Preschooler Parsing Spanish

July 06, 2017 By: erik Category: Family, Offspring, Spanish 127 views

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Colindres Town Hall

One of the hardest parts of learning a foreign language is learning to parse a string of sounds to determine where words stop and start. Whenever you hear a foreign language that you don’t know spoken, it sounds like one continuous stream of phonemes. When you hear a language you know spoken, the word breaks are obvious.

It has been fun watching my children learn my second language natively. I have the special insight into their minds in that they generally speak to me in English, but when they don’t have an English word, they will use the Spanish word, which I immediately translate for them before they complete the sentence. That’s what usually happens, but with both kids, there have been nouns that are always spoken in one of the two languages in our household. With my eldest, I think one was pañal (diaper/nappy), and with the youngest, another is biberon (baby bottle).

Two perfect examples of word parsing mistakes have happened in the past two days with my four-year-old, that I thought I’d share.

Waxy Walk

“Daddy, how do you say cera in English?”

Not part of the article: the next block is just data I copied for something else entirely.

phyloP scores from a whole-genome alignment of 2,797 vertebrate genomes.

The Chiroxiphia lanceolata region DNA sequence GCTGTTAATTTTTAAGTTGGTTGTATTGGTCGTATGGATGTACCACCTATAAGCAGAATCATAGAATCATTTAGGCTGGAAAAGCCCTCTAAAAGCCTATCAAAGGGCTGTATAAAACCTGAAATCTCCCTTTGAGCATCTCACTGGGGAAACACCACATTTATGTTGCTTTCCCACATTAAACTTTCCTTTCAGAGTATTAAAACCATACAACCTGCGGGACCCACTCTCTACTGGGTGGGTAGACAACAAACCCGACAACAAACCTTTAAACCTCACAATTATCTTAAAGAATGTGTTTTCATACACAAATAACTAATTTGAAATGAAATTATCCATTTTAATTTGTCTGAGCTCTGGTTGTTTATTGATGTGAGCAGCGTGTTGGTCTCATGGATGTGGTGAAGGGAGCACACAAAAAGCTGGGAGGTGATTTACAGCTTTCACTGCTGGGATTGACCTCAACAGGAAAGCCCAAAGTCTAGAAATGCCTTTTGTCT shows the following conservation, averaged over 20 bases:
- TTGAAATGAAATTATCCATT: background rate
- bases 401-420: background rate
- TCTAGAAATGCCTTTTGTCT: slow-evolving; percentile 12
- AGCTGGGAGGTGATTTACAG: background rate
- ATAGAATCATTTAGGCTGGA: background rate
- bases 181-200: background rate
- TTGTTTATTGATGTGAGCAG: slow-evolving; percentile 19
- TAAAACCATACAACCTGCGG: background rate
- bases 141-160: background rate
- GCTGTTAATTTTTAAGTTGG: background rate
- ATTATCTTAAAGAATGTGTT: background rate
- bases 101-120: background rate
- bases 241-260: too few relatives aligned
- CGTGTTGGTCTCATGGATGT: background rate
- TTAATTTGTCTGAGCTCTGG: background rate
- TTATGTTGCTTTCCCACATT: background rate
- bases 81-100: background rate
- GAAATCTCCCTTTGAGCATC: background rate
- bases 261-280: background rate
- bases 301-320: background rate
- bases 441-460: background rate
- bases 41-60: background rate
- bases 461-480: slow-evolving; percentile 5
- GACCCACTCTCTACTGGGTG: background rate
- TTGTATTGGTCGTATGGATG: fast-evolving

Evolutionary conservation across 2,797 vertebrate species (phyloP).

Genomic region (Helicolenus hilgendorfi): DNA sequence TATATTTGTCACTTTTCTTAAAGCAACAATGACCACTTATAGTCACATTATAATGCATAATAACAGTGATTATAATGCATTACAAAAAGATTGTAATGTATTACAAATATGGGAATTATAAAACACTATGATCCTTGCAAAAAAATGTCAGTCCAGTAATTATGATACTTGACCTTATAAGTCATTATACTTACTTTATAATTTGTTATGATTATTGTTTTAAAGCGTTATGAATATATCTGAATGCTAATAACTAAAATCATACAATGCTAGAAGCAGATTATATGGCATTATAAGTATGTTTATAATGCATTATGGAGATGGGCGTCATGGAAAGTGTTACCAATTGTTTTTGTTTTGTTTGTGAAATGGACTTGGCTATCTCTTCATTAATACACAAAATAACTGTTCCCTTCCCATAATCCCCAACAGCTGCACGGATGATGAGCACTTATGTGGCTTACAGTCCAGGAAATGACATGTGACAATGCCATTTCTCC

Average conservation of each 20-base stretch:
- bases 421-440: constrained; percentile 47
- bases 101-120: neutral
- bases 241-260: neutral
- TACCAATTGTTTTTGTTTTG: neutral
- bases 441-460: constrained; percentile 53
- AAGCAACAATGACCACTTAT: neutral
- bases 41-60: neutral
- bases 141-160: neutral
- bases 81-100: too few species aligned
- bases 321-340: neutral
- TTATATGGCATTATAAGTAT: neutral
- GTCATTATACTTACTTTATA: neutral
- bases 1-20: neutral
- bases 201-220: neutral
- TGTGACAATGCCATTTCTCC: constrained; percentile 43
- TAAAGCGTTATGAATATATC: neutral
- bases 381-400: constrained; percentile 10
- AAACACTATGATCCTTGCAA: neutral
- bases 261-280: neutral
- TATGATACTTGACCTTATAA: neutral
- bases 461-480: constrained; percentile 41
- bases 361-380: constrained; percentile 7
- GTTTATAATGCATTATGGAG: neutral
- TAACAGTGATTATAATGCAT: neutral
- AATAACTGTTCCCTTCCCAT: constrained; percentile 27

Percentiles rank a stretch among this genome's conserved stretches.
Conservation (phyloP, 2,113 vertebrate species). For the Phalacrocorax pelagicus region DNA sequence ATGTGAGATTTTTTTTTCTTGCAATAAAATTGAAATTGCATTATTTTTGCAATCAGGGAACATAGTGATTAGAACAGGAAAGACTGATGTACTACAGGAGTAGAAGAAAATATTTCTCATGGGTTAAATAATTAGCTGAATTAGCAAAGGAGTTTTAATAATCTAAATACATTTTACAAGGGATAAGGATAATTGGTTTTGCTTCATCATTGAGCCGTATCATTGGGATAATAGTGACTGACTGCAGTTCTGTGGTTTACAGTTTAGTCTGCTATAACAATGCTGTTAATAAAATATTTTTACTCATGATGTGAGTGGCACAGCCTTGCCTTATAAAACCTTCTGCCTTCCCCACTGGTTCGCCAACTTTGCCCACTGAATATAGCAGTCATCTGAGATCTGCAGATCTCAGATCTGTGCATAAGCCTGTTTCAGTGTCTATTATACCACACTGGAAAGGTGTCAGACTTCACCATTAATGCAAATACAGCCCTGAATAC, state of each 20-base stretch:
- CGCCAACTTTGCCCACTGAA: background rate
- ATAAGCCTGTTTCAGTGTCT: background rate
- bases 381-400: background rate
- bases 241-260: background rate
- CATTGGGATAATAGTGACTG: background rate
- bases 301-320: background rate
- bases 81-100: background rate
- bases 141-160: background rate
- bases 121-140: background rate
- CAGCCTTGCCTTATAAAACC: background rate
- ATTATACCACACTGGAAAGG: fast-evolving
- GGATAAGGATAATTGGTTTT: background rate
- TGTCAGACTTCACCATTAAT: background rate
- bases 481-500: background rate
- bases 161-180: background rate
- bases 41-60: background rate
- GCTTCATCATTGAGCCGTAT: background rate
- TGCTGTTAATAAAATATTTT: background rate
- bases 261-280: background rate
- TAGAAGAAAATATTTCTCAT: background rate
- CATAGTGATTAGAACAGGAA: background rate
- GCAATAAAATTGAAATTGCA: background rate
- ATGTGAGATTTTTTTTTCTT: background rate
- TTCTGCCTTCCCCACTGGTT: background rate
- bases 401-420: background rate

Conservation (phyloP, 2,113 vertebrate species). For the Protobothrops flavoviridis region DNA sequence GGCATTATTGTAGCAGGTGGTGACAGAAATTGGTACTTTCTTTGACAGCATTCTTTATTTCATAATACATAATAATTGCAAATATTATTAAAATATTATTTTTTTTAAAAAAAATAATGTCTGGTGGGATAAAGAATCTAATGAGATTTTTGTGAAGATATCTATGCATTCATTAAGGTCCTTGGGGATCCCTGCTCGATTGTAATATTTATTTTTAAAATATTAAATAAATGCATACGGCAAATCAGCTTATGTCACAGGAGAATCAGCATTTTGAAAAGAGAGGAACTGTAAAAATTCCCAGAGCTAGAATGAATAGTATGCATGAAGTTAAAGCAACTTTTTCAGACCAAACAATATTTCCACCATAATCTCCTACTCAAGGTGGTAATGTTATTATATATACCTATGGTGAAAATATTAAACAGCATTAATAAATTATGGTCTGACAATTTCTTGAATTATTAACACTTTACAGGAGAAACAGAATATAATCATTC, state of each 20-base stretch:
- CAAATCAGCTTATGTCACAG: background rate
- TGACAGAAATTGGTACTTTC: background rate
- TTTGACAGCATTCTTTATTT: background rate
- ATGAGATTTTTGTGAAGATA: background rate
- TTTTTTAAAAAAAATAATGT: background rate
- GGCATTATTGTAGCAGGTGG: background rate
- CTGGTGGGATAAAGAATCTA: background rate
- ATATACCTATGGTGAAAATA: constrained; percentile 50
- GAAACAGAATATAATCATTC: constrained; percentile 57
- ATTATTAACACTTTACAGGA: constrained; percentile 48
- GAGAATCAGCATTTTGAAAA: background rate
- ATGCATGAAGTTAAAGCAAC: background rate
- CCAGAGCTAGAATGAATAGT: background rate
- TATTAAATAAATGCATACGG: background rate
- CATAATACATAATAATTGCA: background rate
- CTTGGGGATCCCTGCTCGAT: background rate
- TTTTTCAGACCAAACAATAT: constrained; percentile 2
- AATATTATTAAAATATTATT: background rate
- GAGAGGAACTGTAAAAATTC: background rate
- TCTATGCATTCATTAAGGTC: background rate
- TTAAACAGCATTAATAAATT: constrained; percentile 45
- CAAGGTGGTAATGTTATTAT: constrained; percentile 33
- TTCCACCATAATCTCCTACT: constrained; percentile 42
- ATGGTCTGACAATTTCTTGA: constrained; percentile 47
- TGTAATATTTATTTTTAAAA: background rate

“You mean, wax, like a candle?”

“No, on what we are walking!”

“Oh! You mean la acera, ‘the sidewalk’!”

This word has always tripped me up as well, since it’s feminine and requires a la article, the initial a syllable gets swallowed, and, unless you make a specific pause between the article and noun (which no one does), it sounds like you are saying la cera, when it is written la acera.

On The Meda

The little grove of trees in front of our town hall is called La Alameda, which my dictionary translates to either “tree-lined avenue” or “poplar grove”, as the word for “poplar” is el álamo. Remember it.

Colindres Town Hall

This grove has a playground that is often frequented by my son’s friends, and today he told me, “Let’s go to the park of the Meda!”

This makes perfect sense, as, if we were going to a place called Meda, we’d say, “Vamos a la Meda”. See those previous syllables: “a la Meda” is indistinguishable from “Alameda” if you don’t know how the words break down or are written.

Conclusion

Anyway, I thought that was cute, and I haven’t posted in a while, so there. 😄

 
  • Bebe Nanno

    Am doing chunking / linking sounds tomorrow and I might use these as examples!!

  • I thought it was cute too – thanks for sharing! 🙂